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US Malls Tracking Shoppers' Cell Phones This Holiday Season

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While Apple, Google, RIM, and Microsoft weathered a maelstrom of bad press over location tracking this year, two US malls will be openly tracking shoppers through the holiday season.

CNN Money reports that Promenade Temecula in southern California and Short Pump Town Center in Richmond, Va will be monitoring shoppers' cell phone signals and noting where the foot traffic accumulates. Along with shopping location and time length, the monitoring system will also indicate retail crossover appeal. (Do Starbucks customers also frequent the Gap? Does visiting Best Buy diminish a customer's time inside Gamestop? How many RadioShack customers also linger outside the Victoria Secret dressing rooms?)

Although many would consider this an invasion of privacy, both malls stress that the signals are anonymous, and personal information -- like name and phone number -- isn't tracked. Stephanie Shriver-Engdahl -- the vice president of digital strategy for the managing company of both malls -- told CNN, "We won't be looking at singular shoppers." Adding, "The system monitors patterns of movement. We can see, like migrating birds, where people are going to."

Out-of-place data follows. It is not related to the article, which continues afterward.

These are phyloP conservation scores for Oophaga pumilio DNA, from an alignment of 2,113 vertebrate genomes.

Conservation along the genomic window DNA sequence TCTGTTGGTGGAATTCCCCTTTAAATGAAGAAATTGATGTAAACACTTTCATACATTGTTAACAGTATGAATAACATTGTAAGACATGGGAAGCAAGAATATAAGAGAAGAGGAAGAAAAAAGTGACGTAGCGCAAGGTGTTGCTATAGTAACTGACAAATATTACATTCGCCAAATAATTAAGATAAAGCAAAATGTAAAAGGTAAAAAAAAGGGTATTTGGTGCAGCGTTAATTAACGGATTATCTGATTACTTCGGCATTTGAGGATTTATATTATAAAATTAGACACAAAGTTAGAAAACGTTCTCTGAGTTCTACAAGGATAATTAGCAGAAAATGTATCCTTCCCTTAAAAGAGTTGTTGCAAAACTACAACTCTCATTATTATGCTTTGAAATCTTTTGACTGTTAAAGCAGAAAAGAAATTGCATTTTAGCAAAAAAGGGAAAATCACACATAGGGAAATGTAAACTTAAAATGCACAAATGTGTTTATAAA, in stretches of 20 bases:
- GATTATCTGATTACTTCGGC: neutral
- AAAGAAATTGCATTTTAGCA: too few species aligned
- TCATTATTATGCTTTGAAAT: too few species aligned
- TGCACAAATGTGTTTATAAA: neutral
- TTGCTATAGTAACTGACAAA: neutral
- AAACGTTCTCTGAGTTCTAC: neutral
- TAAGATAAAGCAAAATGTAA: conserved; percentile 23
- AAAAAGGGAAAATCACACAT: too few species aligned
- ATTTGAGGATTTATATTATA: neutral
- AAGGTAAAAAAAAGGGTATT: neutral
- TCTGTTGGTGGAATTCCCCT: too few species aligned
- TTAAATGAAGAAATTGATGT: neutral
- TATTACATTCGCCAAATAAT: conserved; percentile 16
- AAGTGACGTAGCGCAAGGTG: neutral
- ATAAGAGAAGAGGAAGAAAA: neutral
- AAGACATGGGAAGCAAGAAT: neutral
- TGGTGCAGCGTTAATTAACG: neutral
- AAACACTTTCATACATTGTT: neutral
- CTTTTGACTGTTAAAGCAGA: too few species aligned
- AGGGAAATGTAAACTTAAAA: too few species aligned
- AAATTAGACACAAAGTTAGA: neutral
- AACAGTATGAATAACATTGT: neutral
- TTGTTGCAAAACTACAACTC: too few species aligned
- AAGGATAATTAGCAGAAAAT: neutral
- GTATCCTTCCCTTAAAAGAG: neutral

Still, having an invisible employee trail you throughout your visit is more than a little disconcerting.

Making matters even more unsettling, JCPenney and Home Depot are in talks with Path Intelligence -- the British manufacturer which created the technology -- to implement a tracking system in their retail locations. On the other hand, analysts have said that people counters, security cameras, and even heat maps have been tracking customer patterns for years.

All right. Looks like it's unlicensed street vendors from now on.

(See also: World's Largest Apple Store Won't Be Ready for Black Friday and Google Engineer Calls Google+ a Complete Failure)

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